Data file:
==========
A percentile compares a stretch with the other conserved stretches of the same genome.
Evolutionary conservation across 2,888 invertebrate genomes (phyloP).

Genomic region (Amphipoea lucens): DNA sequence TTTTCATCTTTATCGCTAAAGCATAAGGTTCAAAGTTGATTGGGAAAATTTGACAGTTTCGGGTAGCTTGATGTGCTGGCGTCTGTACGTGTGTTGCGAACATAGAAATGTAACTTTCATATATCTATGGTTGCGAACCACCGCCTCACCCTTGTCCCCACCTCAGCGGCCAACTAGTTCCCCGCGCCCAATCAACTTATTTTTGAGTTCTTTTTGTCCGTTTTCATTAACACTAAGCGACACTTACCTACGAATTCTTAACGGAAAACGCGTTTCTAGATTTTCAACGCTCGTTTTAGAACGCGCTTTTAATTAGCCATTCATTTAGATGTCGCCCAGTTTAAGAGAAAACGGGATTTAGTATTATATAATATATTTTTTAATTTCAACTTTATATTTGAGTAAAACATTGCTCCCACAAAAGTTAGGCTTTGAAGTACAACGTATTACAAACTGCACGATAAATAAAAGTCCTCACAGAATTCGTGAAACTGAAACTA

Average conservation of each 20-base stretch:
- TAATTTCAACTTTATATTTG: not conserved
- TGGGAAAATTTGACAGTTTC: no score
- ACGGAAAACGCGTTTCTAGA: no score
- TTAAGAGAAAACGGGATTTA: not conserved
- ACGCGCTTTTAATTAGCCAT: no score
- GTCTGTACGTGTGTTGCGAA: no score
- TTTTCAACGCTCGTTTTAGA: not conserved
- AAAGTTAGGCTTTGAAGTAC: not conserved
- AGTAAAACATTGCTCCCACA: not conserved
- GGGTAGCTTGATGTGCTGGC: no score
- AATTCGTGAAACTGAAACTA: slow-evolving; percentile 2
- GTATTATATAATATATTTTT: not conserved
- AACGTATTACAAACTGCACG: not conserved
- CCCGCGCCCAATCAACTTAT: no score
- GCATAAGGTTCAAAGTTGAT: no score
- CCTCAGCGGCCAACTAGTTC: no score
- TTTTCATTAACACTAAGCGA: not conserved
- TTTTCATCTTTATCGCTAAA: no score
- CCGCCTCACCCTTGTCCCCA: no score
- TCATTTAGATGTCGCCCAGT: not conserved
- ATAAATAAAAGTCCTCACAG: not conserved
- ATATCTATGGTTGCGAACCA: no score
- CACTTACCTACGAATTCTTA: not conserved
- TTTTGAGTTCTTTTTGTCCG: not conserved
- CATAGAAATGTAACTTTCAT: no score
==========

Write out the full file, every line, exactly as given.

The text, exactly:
A percentile compares a stretch with the other conserved stretches of the same genome.
Evolutionary conservation across 2,888 invertebrate genomes (phyloP).

Genomic region (Amphipoea lucens): DNA sequence TTTTCATCTTTATCGCTAAAGCATAAGGTTCAAAGTTGATTGGGAAAATTTGACAGTTTCGGGTAGCTTGATGTGCTGGCGTCTGTACGTGTGTTGCGAACATAGAAATGTAACTTTCATATATCTATGGTTGCGAACCACCGCCTCACCCTTGTCCCCACCTCAGCGGCCAACTAGTTCCCCGCGCCCAATCAACTTATTTTTGAGTTCTTTTTGTCCGTTTTCATTAACACTAAGCGACACTTACCTACGAATTCTTAACGGAAAACGCGTTTCTAGATTTTCAACGCTCGTTTTAGAACGCGCTTTTAATTAGCCATTCATTTAGATGTCGCCCAGTTTAAGAGAAAACGGGATTTAGTATTATATAATATATTTTTTAATTTCAACTTTATATTTGAGTAAAACATTGCTCCCACAAAAGTTAGGCTTTGAAGTACAACGTATTACAAACTGCACGATAAATAAAAGTCCTCACAGAATTCGTGAAACTGAAACTA

Average conservation of each 20-base stretch:
- TAATTTCAACTTTATATTTG: not conserved
- TGGGAAAATTTGACAGTTTC: no score
- ACGGAAAACGCGTTTCTAGA: no score
- TTAAGAGAAAACGGGATTTA: not conserved
- ACGCGCTTTTAATTAGCCAT: no score
- GTCTGTACGTGTGTTGCGAA: no score
- TTTTCAACGCTCGTTTTAGA: not conserved
- AAAGTTAGGCTTTGAAGTAC: not conserved
- AGTAAAACATTGCTCCCACA: not conserved
- GGGTAGCTTGATGTGCTGGC: no score
- AATTCGTGAAACTGAAACTA: slow-evolving; percentile 2
- GTATTATATAATATATTTTT: not conserved
- AACGTATTACAAACTGCACG: not conserved
- CCCGCGCCCAATCAACTTAT: no score
- GCATAAGGTTCAAAGTTGAT: no score
- CCTCAGCGGCCAACTAGTTC: no score
- TTTTCATTAACACTAAGCGA: not conserved
- TTTTCATCTTTATCGCTAAA: no score
- CCGCCTCACCCTTGTCCCCA: no score
- TCATTTAGATGTCGCCCAGT: not conserved
- ATAAATAAAAGTCCTCACAG: not conserved
- ATATCTATGGTTGCGAACCA: no score
- CACTTACCTACGAATTCTTA: not conserved
- TTTTGAGTTCTTTTTGTCCG: not conserved
- CATAGAAATGTAACTTTCAT: no score